Go directly to the content Go directly to the footer

This website uses technical, analytics and third-party cookies.
By continuing to browse, you agree the use of cookies.

First G20 Joint Finance and Health Ministers’ Meeting under the Italian Presidency

October 26th, 2021

First G20 Joint Finance and Health Ministers’ Meeting under the Italian Presidency

On Friday 29 October 2021, G20 Finance and Health Ministers will gather in Rome for their first joint meeting under the Italian G20 Presidency. The meeting will be co-chaired by Daniele Franco, Italian Minister of Economy and Finance and Roberto Speranza, Italian Minister of Health.

The meeting will be held on the eve of the G20 Leaders’ Summit taking place in Rome on 30 and 31 October 2021.

Since the outbreak of COVID-19 in February 2020, the G20 Finance Track has worked hard to find solutions to tackle the pandemic, support the most affected groups of society and foster a sustainable and inclusive economic recovery. Initiatives include endorsement of the G20 Action Plan to support global economies navigating through the crisis, support to the most vulnerable countries via the Debt Service Suspension Initiative (DSSI), and the recent International Monetary Fund’s Special Drawing Rights (SDR) allocation.  A number of efforts were made to kick-start economic recovery such as boosting productivity with investments geared towards a green and digital transition, and the historic agreement for the establishment of a fairer international tax system. More details on the milestones achieved by the G20 Finance Track under the Italian G20 Presidency can be found in the Communiqué of the fourth G20 Finance Ministers and Central Banks Governors meeting of 13 October.

Looking ahead, the international community is called upon to cope with what many experts have defined an era of pandemics, and to find solutions designed to mitigate the impact that a new health crisis may generate, both in terms of human lives and consequent economic and social costs.  

The G20 is aware that without an adequate financing system it will be impossible to develop a coordinated global approach to managing future epidemics. In this sense, in January 2021, the G20 established a High Level Independent Panel on financing the global commons for pandemic preparedness and response. In July 2021, the Panel, co-chaired by Ngozi Okonjo-Iweala, Director General of the World Trade Organisation, Tharman Shanmugaratnam, former Deputy Prime Minister and former Minister of Finance of Singapore, and Lawrence Summers, former U.S. Secretary of the Treasury, issued a report calling on the international community to act quickly to address current gaps in the international response to the pandemic. The Panel suggested to strengthen global governance mechanisms to increase international public funding.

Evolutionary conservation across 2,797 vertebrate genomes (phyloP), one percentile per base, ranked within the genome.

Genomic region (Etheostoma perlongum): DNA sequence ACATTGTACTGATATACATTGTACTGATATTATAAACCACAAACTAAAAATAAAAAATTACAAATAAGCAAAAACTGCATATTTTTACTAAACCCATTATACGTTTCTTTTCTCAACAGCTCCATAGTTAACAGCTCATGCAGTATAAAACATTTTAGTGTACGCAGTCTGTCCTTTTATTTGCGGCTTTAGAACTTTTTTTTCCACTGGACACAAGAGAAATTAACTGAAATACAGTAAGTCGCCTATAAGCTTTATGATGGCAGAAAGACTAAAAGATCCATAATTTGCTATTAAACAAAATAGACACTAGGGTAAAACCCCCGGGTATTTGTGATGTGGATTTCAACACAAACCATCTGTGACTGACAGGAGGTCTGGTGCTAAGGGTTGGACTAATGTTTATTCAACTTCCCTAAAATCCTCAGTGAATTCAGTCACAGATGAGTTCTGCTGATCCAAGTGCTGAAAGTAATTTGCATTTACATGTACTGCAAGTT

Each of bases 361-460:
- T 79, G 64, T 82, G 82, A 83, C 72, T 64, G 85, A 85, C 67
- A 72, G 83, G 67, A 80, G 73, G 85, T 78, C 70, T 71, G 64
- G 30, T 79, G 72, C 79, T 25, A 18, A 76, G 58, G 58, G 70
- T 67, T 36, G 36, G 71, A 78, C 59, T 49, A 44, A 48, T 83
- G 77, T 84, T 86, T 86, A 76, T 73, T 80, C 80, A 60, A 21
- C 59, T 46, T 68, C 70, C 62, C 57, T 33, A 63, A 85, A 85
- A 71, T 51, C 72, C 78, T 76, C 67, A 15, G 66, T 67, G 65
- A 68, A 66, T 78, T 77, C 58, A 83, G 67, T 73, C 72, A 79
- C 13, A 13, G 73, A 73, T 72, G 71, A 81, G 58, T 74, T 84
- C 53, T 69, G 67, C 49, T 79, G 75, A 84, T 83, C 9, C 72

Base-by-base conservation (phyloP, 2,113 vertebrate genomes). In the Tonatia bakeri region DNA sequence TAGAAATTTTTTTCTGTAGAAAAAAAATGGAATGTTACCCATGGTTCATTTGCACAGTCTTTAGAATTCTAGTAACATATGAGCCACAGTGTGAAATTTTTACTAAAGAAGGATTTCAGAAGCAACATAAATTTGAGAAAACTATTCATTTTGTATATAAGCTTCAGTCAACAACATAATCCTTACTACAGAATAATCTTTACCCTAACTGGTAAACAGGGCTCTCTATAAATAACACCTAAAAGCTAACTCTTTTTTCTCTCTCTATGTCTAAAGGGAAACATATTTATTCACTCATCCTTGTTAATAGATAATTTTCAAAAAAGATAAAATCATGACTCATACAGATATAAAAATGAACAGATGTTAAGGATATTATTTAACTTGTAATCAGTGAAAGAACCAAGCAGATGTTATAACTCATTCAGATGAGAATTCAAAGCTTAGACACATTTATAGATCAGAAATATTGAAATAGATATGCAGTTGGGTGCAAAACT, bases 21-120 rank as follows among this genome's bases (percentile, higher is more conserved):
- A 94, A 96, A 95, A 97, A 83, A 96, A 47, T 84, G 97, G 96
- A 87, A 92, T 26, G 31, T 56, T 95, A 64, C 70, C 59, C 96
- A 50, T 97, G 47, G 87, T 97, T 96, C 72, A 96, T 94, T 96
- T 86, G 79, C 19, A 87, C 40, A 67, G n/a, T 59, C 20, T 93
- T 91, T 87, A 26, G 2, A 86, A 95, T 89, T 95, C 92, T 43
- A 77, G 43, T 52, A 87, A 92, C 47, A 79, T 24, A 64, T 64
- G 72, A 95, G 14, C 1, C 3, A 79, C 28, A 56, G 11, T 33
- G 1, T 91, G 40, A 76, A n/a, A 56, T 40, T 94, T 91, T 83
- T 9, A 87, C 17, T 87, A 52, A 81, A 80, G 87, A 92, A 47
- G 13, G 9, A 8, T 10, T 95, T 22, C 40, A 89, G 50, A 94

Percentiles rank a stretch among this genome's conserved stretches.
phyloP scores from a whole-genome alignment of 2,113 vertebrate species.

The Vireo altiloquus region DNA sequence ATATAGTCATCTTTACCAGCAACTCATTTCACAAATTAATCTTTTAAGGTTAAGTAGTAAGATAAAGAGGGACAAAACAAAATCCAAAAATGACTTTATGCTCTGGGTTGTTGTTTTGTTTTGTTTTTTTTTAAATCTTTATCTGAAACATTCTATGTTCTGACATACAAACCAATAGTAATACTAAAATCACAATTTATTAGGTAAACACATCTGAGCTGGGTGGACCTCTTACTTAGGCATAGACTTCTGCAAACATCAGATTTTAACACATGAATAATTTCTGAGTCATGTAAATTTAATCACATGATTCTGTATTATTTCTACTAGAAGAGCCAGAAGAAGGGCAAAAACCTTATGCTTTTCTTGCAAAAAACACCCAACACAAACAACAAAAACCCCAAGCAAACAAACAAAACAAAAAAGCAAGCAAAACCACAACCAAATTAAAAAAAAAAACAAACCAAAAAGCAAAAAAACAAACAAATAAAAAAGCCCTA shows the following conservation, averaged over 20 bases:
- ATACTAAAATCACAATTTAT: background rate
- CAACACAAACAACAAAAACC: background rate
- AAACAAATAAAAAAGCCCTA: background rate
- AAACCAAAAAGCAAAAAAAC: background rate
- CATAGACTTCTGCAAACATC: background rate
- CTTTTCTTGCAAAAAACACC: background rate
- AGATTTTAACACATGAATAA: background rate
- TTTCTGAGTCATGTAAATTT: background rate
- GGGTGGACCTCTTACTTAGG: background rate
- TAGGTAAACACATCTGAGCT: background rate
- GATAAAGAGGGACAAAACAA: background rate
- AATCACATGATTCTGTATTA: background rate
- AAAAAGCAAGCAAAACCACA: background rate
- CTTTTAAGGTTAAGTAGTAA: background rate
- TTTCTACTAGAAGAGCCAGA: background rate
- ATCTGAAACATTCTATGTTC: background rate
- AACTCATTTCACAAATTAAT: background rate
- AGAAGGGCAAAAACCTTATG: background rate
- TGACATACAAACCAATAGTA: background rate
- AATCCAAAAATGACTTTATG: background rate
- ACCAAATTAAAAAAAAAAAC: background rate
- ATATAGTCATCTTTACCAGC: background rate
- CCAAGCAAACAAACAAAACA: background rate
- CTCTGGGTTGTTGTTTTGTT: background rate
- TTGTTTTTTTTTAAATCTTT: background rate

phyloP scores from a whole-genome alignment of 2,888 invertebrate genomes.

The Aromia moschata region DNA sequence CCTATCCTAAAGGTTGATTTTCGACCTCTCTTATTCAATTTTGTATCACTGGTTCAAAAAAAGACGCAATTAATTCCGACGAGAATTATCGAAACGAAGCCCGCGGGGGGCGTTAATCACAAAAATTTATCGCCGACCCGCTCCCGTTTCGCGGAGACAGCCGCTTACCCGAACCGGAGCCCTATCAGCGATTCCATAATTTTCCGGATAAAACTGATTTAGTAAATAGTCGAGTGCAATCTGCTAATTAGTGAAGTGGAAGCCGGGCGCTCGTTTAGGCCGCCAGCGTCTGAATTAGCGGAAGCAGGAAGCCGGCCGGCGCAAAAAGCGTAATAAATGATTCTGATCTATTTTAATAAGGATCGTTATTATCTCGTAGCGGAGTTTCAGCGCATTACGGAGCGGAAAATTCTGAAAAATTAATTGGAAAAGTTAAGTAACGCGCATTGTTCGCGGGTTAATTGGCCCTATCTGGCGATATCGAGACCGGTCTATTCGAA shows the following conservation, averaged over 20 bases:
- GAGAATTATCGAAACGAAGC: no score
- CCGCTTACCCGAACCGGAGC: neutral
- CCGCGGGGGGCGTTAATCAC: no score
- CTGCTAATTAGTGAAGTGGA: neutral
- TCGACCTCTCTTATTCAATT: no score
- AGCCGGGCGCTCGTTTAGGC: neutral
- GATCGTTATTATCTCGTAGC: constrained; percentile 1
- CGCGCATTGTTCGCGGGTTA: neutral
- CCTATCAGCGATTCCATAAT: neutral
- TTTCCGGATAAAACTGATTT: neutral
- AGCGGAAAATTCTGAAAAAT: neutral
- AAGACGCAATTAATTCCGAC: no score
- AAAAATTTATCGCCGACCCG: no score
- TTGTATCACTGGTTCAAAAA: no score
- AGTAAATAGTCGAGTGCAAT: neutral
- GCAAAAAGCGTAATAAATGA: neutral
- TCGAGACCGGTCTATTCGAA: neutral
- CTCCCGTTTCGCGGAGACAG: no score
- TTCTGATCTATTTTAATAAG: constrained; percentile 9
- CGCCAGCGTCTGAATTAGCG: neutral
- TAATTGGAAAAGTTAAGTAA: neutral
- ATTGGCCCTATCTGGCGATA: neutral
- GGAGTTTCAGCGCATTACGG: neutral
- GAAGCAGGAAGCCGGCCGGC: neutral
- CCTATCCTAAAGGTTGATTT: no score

While the G20 recognise the role of COVID-19 immunisation as a global public good, in 2021, discussions on health issues have had two key moments. On 21 May, the Global Health Summit organised by the Italian G20 Presidency in partnership with the European Commission, reaffirmed that the pandemic will not be over until all countries are able to bring the disease under control. G20 Leaders agreed on the Rome Declaration, which sets out principles and guiding commitments for future global health actions to support the financing, building, and sustaining of effective health system capabilities and capacities. A few months later, on 5 and 6 September, G20 Health Ministers met in Rome to discuss the impact of COVID-19 on the Sustainable Development Goals of the 2030 Agenda, international collaboration to prevent and respond to future pandemics, and control mechanisms to effectively counteract pandemics. A Final Declaration was adopted at the end of their meeting.

The crisis triggered by the COVID-19 pandemic has been unlike any other the world has experienced. The pandemic has clearly shown how flawed the global health governance system is and how it was ill-equipped to effectively collect and distribute resources in a more equitable way.

The rapid development of new vaccines has demonstrated that the world has the science and the resources it needs to deal with pandemics, but these must be organised in a more structured and collaborative way. While the G20 has played a pivotal role in the health response, it will need to continue to do so in the future. Finance and Health Ministers will discuss how to keep momentum and build on further coordination arrangements between Health and Finance Ministries.

The G20 Joint Finance and Health Ministers’ Meeting will be held at the Salone delle Fontane (Hall of Fountains), from 12:00 to 16:30 CEST. A Media Centre will be available to all accredited journalists from Thursday 28 October at 14:00 to Friday 29 October at 23:00.

 All journalists interested in covering the event in person must apply for accreditation via www.g20.org/accreditation.html by Thursday 28 October at 12:00 CEST.